the Sumatran elephant (both species threatened with
extinction) or the leprechaun makis on Sulawesi. Another
endemic animal species is the Komodo dragon, a lizard
species up to 3 m long and weighing 250 kg, which only
occurs on the island of Komodo and the directly
neighboring islands. Animal species like the hammer
chickens use the volcanoes that have not gone out, by
burying their eggs in the hot volcanic ash and letting
them hatch there. Birdlife is also unique in Indonesia:
around 1,480 species have been counted (including the
colorful birds of paradise), which corresponds to 16% of
all bird species worldwide.
With an estimated 241.97 million residents, Indonesia
has the fourth largest population worldwide, and it is
growing by a further 1.1% annually. It is made up of
more than 300 ethnic groups. The largest population
group are the Javanese (almost 45%), followed by the
Sundanese, Maduresen, Balinese and Minang. The largest
minority are approximately 4 million Chinese.
There are a variety of languages and dialects, 15
different languages are used in Sumatra alone. The
official language is Bahasa Indonesia, a modified form
of Malay, the commercial language is English. Many
residents also speak Dutch. According to COUNTRYAAH, 90% of the population
are Muslims, with Islam in Indonesia strongly influenced
by Buddhism and Hinduism. Since Islam took over Java in
the 16th century, Bali has been the center of the Hindu
movement in Indonesia.
Since the end of the 1980s, all children from seven
to 13 years old have had to go to school, there are 49
state universities and several private colleges. The
literacy rate is 88%. The average life expectancy is
just under 70 years.
Indonesia has been a presidential republic since
1945. The President (Susilo Bambang Yudhoyono, since
October 2004) is the owner of the executive and heads
the cabinet he has appointed. He is directly elected by
the people for five years.
The 560 members of parliament (Dewan Perwakilan
Rakyat, DPR) are also elected for five years in the
constituencies. There is also a regional chamber (Dewan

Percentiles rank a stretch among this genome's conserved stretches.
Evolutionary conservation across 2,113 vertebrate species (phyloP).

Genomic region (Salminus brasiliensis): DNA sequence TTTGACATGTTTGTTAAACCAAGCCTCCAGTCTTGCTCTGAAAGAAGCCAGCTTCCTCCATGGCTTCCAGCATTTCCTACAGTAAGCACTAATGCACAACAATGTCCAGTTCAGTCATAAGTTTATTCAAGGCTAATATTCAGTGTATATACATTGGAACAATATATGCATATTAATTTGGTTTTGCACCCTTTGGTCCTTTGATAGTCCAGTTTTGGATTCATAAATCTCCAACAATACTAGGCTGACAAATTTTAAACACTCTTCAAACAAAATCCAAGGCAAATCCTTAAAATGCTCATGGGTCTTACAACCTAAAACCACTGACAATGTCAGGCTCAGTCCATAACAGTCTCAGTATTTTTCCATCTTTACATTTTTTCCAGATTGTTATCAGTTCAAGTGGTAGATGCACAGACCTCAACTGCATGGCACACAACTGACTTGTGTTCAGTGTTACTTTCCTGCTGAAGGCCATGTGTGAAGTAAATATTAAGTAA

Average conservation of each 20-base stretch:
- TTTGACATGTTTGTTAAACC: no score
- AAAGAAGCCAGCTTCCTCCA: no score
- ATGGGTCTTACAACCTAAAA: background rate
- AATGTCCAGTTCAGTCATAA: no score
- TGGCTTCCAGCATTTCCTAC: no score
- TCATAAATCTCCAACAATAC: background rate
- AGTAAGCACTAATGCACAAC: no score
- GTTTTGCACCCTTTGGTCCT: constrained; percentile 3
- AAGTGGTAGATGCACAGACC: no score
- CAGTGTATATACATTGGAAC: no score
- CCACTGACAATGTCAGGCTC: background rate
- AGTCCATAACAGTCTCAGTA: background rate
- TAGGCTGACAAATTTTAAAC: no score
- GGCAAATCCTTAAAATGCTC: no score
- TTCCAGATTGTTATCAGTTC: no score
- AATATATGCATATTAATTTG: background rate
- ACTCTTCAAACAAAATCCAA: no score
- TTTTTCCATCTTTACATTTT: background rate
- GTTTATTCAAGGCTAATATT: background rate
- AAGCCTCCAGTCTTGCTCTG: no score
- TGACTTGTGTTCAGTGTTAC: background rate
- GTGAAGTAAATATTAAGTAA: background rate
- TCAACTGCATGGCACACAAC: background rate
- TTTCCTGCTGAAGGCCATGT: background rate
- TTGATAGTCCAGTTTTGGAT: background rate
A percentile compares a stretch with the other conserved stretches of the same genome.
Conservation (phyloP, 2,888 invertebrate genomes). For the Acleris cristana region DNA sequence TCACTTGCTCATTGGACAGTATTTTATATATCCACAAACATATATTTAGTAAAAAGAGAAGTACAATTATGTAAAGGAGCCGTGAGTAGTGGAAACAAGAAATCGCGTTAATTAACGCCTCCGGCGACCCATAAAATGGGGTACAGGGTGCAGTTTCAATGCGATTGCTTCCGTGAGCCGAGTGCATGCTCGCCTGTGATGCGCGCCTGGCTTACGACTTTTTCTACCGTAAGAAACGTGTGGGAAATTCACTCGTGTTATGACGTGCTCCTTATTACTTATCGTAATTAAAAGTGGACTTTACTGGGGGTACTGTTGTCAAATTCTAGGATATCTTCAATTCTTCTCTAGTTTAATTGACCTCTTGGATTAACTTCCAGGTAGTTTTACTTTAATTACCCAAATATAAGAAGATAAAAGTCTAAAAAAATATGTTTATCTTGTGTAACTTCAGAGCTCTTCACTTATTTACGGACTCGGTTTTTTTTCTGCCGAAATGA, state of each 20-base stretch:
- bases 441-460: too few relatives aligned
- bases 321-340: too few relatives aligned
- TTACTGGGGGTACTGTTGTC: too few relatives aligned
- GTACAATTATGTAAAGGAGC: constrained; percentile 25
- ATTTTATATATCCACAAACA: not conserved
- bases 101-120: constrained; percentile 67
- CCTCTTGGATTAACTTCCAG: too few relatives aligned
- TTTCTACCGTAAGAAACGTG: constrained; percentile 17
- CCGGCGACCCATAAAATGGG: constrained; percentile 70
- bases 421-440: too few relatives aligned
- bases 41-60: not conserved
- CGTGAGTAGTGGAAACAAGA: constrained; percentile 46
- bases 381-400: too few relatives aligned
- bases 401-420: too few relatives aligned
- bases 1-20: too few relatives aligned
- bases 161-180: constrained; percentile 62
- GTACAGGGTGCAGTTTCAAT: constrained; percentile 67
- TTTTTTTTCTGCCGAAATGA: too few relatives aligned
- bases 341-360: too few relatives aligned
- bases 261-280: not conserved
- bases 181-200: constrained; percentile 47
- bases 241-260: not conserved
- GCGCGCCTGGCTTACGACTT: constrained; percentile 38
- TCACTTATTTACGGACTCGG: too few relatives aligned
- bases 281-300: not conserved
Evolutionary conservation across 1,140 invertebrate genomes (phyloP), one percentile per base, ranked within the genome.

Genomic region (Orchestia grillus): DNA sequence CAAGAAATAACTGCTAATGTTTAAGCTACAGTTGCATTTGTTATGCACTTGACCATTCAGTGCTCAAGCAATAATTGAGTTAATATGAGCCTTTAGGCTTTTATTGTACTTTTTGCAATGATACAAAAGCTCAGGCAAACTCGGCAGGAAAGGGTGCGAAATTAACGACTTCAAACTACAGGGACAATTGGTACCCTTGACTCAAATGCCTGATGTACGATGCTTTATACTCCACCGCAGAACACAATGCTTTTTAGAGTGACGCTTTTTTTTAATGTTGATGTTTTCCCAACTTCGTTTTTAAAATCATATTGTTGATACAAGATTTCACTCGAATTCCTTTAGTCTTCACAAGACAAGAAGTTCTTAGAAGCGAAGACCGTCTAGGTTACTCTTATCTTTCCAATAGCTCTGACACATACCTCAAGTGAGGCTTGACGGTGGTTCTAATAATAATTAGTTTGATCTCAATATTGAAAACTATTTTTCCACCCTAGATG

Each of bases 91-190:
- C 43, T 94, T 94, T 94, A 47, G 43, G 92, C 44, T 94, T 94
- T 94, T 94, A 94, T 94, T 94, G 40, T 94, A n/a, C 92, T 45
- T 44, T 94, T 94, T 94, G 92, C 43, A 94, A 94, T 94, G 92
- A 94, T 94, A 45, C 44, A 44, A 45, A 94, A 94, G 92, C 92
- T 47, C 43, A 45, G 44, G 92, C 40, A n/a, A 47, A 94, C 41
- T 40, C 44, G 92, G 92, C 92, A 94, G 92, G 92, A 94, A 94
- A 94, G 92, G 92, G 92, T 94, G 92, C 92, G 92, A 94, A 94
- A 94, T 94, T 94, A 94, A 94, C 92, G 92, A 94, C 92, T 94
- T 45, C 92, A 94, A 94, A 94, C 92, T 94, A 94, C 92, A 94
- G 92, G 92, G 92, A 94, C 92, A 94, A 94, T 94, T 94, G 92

Perwakilan Daereah, DPD) (newly formed in 2004) with 132
members, in which the 33 provinces of the state are
represented with four members each. The constituent
assembly unites the members of both institutions and can
decide on constitutional changes, impeachment and the
appointment of the president.
Indonesia is divided into 30 provinces plus two
special regions and the capital district.
Indonesia has opened up to international trade in
recent years and liberalized large areas of its economy.
However, the economy is still heavily influenced by the
government, and some large companies are state-owned.
36% of the workforce in Indonesia is employed in
agriculture. The main food is rice, which is mainly
grown on Java, where the favorable climate enables three
harvests a year. Grain, soy, spices, peanuts, rubber,
tea and coffee are also grown. The increasing demand for
wood and the cultivation of oil palms for the extraction
of biofuels are causes of the continued deforestation
and slash and burn.
The industrial companies are mainly based on Java.
Important branches of industry are the food and luxury
food industry as well as the textile, synthetic
fertilizer, wood, paper, tire and leather industries.
Indonesia is rich in natural resources. Tin, nickel,
bauxite, copper and ores are mined. Natural gas and coal
generate important export earnings, and oil has to be
imported recently due to falling production volumes. The
goods are mainly exported to Japan, the USA, China and
Singapore. Imports - machinery, chemical products, fuels
and food - also largely come from Japan, China,
Singapore and Thailand. The ASEAN Free Trade Agreement
entered into force in 2002.
Indonesia has four international airports (Java,
Bali, Lombok, Sulawesi), a well-developed road network
is only available in Java and partly in Bali. The main
means of transport between the islands is by ship.
The currency is the rupiah (= 100 sen).